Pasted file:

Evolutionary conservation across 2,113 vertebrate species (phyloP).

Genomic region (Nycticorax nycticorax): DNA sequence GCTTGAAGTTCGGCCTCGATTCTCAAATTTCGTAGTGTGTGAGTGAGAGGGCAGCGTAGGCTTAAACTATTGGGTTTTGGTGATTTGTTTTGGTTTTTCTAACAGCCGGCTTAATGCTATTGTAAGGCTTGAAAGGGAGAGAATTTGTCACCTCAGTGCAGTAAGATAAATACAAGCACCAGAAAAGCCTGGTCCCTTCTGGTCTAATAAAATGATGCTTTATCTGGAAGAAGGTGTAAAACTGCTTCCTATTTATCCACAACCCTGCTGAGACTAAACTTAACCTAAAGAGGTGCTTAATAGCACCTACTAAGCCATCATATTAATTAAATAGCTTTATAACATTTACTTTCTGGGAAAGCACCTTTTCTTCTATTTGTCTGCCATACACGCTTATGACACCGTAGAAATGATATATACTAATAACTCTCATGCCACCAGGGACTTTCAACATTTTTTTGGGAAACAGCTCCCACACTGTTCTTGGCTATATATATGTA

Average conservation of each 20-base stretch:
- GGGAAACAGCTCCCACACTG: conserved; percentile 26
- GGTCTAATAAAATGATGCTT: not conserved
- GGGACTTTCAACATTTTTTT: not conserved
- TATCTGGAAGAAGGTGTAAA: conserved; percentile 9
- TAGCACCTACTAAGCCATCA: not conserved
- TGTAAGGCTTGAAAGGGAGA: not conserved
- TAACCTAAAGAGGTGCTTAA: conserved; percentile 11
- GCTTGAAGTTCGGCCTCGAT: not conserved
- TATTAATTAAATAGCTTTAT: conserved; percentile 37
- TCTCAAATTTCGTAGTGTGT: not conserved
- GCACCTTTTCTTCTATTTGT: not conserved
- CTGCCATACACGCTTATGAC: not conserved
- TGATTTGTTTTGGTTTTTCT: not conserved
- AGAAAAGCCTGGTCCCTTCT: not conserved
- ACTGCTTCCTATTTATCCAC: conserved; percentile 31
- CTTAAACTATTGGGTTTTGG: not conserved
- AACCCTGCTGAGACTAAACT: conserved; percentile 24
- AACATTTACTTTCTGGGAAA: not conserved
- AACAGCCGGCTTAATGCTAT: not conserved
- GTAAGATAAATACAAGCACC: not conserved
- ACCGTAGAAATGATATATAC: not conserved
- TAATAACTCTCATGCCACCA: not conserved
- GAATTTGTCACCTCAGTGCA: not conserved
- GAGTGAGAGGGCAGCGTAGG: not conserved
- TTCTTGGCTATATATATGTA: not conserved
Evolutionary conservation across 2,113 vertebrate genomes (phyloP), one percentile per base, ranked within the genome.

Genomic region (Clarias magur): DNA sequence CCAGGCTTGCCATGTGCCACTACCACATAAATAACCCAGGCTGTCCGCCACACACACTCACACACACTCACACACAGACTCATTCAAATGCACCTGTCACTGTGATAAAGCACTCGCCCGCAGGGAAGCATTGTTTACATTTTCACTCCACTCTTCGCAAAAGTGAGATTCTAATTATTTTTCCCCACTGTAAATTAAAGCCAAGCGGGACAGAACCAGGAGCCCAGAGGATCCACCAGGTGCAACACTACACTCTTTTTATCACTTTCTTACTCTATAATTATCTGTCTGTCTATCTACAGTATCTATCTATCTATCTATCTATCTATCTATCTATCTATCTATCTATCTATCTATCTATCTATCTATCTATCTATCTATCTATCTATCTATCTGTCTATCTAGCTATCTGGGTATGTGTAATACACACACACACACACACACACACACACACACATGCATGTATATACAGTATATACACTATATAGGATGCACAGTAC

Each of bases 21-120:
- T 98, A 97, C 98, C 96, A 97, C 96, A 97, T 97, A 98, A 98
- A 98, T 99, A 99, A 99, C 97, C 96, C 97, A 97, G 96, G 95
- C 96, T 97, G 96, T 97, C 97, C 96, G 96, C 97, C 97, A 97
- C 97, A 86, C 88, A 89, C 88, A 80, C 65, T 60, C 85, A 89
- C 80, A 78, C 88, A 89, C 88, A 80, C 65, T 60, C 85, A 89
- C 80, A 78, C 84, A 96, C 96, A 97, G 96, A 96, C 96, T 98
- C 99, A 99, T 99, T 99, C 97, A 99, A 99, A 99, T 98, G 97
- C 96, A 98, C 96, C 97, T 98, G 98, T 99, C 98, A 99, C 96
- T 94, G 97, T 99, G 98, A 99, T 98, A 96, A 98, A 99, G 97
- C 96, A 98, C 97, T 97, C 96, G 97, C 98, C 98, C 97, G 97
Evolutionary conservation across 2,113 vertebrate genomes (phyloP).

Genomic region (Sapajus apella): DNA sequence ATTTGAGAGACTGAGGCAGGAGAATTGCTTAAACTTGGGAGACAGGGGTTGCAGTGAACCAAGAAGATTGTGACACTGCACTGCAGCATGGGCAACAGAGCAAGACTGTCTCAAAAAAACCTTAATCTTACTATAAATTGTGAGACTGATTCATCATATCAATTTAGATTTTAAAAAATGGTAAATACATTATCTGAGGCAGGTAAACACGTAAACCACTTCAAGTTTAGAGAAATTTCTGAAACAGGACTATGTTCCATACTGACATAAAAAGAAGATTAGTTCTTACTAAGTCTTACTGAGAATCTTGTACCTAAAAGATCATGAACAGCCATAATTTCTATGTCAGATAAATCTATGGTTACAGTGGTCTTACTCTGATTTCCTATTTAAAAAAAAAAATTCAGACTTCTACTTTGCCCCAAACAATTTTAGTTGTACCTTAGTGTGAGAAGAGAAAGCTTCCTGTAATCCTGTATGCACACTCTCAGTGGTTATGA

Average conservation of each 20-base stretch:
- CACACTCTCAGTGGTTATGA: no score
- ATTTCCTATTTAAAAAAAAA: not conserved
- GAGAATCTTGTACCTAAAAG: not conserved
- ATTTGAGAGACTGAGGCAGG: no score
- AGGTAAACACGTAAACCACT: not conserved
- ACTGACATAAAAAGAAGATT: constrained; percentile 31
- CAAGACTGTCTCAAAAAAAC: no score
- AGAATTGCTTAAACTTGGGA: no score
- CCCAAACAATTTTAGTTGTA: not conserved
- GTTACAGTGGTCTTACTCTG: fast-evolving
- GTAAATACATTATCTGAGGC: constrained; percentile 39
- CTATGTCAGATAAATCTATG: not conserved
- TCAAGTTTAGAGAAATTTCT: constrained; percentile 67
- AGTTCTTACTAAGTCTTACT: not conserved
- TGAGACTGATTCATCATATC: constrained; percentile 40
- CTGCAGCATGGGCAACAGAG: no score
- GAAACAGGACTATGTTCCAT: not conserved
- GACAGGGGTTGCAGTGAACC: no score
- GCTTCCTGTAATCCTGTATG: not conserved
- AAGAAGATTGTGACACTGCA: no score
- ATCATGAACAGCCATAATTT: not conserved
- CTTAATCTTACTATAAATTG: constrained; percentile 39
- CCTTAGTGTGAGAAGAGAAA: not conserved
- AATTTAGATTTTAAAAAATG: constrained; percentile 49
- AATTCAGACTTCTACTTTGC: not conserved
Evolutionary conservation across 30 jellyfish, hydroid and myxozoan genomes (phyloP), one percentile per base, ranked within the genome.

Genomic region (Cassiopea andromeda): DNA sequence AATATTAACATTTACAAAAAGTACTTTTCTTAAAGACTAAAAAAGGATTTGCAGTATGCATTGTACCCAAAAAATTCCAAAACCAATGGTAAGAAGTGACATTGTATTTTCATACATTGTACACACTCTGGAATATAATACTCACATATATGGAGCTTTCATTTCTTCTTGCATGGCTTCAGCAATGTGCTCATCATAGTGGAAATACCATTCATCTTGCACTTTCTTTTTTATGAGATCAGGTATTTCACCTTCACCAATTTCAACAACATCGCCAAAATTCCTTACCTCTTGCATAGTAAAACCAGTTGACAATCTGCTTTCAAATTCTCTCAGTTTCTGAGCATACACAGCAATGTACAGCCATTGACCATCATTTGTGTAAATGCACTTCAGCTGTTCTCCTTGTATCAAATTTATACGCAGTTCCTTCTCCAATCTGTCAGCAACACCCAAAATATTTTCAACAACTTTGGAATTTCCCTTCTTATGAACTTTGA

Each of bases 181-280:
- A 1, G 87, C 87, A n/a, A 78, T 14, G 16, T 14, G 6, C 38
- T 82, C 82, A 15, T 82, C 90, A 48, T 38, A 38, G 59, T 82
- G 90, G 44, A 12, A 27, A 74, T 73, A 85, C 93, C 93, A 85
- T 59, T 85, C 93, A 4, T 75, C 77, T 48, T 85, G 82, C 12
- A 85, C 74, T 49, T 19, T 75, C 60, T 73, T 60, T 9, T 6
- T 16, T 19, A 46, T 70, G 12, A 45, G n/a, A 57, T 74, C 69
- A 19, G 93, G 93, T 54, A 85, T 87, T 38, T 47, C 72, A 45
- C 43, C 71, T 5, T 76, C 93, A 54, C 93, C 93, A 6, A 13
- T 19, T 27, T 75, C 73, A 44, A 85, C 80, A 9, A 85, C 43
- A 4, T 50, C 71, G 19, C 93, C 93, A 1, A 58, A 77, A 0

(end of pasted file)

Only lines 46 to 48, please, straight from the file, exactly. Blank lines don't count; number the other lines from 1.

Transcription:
- ATTTCCTATTTAAAAAAAAA: not conserved
- GAGAATCTTGTACCTAAAAG: not conserved
- ATTTGAGAGACTGAGGCAGG: no score